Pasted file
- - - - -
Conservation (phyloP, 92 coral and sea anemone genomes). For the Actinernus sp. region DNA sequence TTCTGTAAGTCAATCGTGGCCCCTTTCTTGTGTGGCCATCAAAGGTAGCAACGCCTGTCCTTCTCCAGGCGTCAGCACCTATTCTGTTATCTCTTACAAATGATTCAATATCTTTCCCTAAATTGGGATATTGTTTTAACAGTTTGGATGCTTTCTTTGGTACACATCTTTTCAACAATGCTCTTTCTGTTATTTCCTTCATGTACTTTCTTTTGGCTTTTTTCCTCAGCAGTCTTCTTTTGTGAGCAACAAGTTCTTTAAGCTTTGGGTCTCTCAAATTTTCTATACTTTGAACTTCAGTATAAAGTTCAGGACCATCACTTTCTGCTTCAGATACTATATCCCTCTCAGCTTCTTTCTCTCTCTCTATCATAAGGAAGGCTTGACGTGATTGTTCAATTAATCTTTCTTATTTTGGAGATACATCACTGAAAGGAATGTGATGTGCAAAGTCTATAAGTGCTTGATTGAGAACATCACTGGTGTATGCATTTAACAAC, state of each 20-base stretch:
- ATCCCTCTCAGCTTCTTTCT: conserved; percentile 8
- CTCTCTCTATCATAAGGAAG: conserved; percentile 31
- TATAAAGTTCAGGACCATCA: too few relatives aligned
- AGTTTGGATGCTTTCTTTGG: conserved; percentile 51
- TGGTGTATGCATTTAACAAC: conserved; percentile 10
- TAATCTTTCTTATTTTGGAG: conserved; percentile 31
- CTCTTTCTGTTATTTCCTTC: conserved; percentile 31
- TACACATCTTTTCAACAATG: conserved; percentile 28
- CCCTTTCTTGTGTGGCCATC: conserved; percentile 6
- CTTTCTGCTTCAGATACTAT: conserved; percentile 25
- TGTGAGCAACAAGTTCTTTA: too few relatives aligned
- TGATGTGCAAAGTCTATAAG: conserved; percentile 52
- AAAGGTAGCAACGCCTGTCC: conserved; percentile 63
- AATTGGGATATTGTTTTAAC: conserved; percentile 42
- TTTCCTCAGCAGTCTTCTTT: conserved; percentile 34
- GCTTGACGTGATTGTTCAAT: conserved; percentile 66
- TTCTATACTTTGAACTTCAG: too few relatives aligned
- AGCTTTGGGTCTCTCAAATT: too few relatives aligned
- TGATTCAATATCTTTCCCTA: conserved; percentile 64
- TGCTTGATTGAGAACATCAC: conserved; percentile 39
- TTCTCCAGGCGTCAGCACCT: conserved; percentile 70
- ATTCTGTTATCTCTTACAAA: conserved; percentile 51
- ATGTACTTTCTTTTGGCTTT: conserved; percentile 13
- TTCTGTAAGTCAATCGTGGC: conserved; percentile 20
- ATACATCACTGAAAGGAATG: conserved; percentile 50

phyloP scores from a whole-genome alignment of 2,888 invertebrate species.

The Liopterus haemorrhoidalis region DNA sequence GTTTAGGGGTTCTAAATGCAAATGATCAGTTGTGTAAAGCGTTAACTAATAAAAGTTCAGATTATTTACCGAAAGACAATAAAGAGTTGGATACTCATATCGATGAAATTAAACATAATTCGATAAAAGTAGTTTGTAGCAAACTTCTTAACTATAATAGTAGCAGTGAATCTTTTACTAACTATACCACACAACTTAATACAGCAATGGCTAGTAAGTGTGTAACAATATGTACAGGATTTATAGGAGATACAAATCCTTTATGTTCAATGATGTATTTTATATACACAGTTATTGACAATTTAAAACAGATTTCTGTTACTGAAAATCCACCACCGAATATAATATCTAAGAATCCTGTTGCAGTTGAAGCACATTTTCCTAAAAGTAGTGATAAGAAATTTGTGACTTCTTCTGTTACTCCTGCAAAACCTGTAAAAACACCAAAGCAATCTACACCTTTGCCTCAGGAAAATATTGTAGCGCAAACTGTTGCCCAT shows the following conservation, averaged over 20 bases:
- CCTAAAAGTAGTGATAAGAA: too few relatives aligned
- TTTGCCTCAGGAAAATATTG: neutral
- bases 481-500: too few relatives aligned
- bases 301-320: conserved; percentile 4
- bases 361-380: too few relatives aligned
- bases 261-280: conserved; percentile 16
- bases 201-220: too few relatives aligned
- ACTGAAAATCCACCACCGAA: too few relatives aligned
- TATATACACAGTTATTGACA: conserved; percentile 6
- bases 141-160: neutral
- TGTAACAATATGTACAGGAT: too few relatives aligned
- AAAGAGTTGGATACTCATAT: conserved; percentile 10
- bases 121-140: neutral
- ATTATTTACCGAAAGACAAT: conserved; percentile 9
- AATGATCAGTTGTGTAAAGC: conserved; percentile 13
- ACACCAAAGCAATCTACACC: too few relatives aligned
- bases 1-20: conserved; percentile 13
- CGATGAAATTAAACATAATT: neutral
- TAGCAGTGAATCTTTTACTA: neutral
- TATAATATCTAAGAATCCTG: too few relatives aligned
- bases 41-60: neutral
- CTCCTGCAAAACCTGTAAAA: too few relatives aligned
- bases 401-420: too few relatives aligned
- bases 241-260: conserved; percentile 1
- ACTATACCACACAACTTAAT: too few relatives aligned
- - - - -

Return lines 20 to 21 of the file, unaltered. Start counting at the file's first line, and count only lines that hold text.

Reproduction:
- TGATTCAATATCTTTCCCTA: conserved; percentile 64
- TGCTTGATTGAGAACATCAC: conserved; percentile 39